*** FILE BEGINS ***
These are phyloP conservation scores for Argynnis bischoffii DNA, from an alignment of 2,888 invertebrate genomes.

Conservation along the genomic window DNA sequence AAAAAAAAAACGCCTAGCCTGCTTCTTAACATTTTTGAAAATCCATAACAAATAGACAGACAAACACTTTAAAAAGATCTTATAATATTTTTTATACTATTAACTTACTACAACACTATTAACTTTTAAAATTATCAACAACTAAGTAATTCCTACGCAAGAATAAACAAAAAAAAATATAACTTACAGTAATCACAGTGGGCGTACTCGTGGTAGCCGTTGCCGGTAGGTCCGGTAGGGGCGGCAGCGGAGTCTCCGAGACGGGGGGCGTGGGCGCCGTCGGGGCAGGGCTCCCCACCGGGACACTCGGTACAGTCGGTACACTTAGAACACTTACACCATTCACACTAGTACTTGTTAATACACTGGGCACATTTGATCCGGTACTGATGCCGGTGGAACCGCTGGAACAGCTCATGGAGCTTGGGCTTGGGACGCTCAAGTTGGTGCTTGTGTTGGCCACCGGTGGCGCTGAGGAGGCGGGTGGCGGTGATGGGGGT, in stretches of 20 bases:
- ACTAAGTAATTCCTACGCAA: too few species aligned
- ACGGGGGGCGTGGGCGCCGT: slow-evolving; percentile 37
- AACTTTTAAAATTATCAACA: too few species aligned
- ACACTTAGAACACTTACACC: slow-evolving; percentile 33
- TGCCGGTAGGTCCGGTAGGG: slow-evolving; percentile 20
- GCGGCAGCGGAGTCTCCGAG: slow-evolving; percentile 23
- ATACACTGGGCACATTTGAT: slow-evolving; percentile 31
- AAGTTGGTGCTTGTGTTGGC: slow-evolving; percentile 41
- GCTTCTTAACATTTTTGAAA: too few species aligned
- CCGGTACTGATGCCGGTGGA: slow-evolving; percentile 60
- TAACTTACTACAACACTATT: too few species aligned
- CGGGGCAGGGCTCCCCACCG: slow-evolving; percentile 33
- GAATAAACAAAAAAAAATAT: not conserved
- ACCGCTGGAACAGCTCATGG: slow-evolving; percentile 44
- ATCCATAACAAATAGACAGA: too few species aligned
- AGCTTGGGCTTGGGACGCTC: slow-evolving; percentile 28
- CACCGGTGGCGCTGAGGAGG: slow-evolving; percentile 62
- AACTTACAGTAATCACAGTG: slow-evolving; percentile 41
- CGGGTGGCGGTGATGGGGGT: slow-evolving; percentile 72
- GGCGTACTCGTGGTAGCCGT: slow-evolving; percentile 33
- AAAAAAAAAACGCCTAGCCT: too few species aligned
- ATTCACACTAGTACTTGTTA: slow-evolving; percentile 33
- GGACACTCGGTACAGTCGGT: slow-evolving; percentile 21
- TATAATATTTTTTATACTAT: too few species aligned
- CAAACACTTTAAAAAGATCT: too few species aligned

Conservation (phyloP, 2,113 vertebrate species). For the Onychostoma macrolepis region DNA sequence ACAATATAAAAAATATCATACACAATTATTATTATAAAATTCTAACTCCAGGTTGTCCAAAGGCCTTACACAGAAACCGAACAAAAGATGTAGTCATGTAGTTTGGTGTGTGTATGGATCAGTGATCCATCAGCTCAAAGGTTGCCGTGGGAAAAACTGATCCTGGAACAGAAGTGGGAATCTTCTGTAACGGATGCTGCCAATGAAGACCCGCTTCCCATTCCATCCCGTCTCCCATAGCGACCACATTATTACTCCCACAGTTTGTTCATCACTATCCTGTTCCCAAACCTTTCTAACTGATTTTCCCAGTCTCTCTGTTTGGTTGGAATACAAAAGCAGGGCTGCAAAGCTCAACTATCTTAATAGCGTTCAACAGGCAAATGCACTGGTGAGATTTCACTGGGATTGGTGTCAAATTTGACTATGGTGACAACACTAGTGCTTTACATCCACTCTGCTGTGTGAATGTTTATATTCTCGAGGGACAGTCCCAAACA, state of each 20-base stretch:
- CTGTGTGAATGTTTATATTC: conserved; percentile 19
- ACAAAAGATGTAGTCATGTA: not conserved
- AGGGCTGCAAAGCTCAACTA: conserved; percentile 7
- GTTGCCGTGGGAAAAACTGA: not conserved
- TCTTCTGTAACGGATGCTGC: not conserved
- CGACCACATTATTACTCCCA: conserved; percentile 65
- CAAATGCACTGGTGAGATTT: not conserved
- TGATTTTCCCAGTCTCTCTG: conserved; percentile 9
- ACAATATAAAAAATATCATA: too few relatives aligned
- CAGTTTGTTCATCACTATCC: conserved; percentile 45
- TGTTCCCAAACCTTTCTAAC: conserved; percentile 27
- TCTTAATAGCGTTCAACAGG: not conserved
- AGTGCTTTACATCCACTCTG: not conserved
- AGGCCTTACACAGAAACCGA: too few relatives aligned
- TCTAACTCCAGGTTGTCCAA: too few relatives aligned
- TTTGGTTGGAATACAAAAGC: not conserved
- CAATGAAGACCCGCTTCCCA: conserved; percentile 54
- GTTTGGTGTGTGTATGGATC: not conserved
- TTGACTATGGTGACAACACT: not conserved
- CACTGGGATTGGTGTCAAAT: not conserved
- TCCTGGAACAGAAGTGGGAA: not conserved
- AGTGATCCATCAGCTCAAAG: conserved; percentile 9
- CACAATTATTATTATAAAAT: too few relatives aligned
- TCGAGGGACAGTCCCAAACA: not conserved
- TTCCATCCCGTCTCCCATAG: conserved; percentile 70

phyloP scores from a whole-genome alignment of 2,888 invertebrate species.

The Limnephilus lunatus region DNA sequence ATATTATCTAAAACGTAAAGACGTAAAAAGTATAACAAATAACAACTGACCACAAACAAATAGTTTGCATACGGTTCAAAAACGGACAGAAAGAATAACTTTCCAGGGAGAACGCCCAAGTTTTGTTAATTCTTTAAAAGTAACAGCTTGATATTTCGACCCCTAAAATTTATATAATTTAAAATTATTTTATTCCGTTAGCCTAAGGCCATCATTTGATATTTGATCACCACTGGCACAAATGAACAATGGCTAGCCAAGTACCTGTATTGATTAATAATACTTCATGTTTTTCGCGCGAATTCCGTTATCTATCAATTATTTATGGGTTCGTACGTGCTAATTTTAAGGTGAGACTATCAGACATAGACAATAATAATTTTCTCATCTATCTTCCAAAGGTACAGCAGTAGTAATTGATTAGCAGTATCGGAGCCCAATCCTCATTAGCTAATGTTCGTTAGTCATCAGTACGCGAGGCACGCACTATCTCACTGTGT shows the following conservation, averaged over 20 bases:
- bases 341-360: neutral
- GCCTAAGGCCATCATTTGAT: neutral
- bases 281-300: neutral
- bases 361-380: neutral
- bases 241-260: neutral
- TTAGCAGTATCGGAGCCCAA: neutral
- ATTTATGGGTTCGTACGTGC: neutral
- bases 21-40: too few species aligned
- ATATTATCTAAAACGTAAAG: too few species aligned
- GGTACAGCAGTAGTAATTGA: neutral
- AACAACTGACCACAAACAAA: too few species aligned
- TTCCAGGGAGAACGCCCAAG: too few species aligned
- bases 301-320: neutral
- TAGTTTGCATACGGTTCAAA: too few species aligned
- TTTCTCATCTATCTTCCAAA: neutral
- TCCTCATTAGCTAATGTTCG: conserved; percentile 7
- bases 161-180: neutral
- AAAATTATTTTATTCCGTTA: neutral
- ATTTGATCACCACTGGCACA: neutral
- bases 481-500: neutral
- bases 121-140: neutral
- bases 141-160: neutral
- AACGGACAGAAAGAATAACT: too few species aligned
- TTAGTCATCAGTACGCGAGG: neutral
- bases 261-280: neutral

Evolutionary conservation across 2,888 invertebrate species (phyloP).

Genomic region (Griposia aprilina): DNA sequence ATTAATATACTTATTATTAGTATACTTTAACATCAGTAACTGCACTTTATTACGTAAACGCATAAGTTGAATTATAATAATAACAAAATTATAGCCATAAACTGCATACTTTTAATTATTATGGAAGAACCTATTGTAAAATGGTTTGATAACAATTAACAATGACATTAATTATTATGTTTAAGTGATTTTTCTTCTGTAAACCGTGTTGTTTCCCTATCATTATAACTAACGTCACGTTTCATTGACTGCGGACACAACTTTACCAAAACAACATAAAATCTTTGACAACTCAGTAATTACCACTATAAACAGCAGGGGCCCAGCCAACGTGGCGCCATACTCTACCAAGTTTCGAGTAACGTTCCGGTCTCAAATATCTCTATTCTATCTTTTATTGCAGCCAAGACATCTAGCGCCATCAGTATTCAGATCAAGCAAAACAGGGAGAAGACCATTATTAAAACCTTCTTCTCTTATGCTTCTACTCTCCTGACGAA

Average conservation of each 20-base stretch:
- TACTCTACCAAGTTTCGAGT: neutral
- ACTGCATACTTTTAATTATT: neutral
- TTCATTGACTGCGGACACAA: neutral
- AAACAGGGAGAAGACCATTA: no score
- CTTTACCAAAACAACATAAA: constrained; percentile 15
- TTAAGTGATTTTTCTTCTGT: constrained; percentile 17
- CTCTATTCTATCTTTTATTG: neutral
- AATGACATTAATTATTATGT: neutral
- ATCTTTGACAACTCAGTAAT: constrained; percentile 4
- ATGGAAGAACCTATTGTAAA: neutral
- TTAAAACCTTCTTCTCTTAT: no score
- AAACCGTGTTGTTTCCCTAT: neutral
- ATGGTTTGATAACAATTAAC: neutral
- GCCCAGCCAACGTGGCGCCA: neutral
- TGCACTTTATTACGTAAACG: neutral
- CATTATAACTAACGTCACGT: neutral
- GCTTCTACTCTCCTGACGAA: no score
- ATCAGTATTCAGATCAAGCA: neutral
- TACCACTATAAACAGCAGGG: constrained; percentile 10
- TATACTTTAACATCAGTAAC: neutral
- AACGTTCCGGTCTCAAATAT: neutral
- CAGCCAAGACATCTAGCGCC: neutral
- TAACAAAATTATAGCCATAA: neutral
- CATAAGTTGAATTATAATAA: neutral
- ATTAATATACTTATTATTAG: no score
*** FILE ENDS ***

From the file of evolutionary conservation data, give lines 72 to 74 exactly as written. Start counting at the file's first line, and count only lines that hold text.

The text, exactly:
- bases 161-180: neutral
- AAAATTATTTTATTCCGTTA: neutral
- ATTTGATCACCACTGGCACA: neutral